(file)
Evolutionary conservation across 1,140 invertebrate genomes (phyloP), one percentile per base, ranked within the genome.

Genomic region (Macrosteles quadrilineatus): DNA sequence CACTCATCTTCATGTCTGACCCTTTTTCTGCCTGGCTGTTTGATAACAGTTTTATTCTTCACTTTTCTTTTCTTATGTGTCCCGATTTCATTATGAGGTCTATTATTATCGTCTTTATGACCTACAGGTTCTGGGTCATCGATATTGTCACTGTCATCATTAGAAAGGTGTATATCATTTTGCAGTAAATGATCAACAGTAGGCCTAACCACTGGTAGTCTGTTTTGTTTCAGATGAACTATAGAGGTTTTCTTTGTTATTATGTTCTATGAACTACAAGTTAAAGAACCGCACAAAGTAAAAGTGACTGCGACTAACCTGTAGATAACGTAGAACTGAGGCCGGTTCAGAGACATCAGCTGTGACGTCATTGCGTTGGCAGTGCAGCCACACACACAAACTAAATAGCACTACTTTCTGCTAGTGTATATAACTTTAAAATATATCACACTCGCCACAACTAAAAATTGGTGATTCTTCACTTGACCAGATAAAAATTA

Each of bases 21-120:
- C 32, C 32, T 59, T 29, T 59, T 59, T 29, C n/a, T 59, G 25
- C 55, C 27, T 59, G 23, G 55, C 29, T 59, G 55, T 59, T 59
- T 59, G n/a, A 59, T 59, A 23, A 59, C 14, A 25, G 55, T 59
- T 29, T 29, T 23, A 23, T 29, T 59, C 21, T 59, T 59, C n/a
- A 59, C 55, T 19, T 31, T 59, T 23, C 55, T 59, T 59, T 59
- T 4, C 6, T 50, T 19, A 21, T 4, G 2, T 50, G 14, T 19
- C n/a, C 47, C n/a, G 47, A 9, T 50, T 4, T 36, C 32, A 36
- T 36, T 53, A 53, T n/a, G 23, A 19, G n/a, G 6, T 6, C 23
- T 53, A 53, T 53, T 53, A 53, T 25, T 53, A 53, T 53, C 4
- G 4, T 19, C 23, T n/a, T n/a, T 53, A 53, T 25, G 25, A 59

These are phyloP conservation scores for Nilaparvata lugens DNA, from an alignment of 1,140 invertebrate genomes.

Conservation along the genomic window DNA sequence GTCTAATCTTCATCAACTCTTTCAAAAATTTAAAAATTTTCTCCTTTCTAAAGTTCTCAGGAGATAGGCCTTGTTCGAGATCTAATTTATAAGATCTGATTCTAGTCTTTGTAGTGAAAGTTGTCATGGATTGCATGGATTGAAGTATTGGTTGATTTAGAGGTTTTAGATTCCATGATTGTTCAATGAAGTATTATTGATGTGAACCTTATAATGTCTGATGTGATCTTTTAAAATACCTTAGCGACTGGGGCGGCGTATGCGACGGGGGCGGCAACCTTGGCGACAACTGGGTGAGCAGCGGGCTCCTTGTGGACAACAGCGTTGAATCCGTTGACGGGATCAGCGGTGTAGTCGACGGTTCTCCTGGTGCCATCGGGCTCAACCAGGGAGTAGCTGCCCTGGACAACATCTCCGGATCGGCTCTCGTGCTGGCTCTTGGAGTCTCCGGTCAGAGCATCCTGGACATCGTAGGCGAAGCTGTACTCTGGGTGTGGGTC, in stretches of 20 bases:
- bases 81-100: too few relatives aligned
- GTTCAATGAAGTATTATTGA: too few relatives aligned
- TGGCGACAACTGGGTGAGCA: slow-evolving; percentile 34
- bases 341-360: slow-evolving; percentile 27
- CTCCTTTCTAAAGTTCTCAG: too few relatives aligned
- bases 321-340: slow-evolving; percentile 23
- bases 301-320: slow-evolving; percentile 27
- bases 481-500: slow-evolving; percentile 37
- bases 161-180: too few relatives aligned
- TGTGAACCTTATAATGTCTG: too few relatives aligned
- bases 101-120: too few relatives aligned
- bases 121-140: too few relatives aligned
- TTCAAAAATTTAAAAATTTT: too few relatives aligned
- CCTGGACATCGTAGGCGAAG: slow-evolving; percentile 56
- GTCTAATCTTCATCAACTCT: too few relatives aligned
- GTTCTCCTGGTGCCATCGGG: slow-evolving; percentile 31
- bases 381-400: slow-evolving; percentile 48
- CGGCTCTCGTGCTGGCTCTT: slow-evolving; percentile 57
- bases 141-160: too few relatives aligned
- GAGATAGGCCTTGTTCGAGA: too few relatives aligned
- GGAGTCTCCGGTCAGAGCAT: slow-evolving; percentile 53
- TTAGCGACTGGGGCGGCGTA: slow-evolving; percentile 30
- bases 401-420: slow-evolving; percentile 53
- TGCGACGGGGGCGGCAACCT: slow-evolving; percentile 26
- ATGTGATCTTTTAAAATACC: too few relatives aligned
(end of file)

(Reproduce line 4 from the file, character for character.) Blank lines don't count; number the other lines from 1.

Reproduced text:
- C 32, C 32, T 59, T 29, T 59, T 59, T 29, C n/a, T 59, G 25